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    Never, never surprise a customer. Make sure they know the charge is up front, while the quilt is still in her hands so she can easily walk away with it in case it is more than she wants to spend. You should accept the job with a set percentage down....especially if you have to buy materials such as backing or batting or matching fabric. You are a professional, and are expected to be a great estimator of time required. If you miss calculate, suck it up, and get better at your job. Have an agreement, like dry cleaners, if you don't pick it up and pay within 30 days (?) of done, state what happens to the quilt.. (goes to charity, whatever). If you are offering a discount, state that up front. Make out an order form, fill in some information, estimate, fine print, ......something......, and give her a copy as she leaves. No surprises. You'll get better at this, and you will thrive or quit based on outcomes. But you wont worry, whine, or be disappointed. Best wishes in your endeavor. There are many quilts that need to be repaired, loved, and cherished. It is wonderful that you contribute to this great cause.

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    I like what Teen suggested. If it is a joint project, they will feel a part of it and they will also understand the time and complexity of the project. It may also be a satisfying teaching experience. Be sure that they purchase all material and supplies you will use up front.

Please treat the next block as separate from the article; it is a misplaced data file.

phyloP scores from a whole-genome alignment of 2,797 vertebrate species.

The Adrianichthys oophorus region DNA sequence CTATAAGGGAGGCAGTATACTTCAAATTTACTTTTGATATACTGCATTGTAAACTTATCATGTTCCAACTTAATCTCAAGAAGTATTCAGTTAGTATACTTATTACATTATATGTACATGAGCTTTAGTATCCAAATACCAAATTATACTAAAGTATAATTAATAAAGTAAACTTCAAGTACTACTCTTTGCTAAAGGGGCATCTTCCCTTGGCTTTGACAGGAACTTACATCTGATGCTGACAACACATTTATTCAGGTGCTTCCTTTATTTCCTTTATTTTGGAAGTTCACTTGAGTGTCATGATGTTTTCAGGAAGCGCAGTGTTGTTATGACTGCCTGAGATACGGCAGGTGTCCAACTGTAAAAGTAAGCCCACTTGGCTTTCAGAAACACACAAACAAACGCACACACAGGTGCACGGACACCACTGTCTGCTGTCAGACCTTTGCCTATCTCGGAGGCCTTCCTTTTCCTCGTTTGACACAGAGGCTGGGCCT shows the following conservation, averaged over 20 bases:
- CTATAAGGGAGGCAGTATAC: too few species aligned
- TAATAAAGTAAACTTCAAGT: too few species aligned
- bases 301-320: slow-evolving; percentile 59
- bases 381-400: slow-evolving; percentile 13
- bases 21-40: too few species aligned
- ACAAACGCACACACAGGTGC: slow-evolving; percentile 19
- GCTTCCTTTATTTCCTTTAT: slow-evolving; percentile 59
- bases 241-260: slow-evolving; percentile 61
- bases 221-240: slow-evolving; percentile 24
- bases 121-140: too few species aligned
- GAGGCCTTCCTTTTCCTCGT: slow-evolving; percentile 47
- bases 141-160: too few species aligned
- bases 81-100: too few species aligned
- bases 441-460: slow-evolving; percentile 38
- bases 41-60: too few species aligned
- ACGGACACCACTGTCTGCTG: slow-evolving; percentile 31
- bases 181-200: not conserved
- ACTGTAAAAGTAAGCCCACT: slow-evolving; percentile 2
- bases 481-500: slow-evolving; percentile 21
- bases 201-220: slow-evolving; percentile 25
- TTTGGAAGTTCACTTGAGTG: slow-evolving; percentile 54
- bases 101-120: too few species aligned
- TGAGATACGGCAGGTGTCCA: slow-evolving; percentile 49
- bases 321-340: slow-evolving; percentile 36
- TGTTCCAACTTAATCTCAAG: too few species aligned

13. #13
    Super Member Peckish's Avatar
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    Personally, I wouldn't do it. Just reading your description of what's wrong with the quilt is making me cringe. So many, many, MANY frustrating, long hours of work. If it is truly in such bad shape, and the owner has a very small budget, you will never get paid what you should. You will end up feeling resentful and regret it. Some things are just beyond repair.

    If the quilt has sentimental value, it might be better to not repair it, but instead frame a portion of it.
    Last edited by Peckish; 01-18-2018 at 10:57 PM.

  14. #14
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    i totally agree with peckish.

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    I agree with Peckish completely. It is obvious that the quilt has not been well cared for for some period of time. You could spend all that time and supplies on trying to restore it (not repair) and it will still be an old quilt. It will not look good. The person who owns this quilt probably thinks it will look new and fresh again. I think I would tell her that it will still be an old, deterioriating quilt and that maybe a replica would be a better choice.
    Some things just can't be restored.

  16. #16
    Member boykinsmommy's Avatar
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    You all are so right on every level. I sent my quote to her last night. $10/hr. Plus cost of materials. I always get materials cost up front. No way am I getting stuck with that family or no. I also tell people that mending is just that, a mend, not a brand new quilt. I include specific care instructions for all things I make but even more so for repairs/mending. I already told her on day one, this will be a display only afterwards. It really can't ever be serviceable. Just admired.

    You all helped to remind me that my time is valuable, even if it's family. She is a nanny and tutor, if I were to use her services, she would expect to get paid her regular wages. As she should. Thanks ladies!!
    “'I wish it need not have happened in my time,' said Frodo. 'So do I,' said Gandalf, 'and so do all who live to see such times. But that is not for them to decide. All we have to decide is what to do with the time that is given us.'” ~Gandalf

  17. #17
    Super Member ptquilts's Avatar
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    Quote Originally Posted by Peckish View Post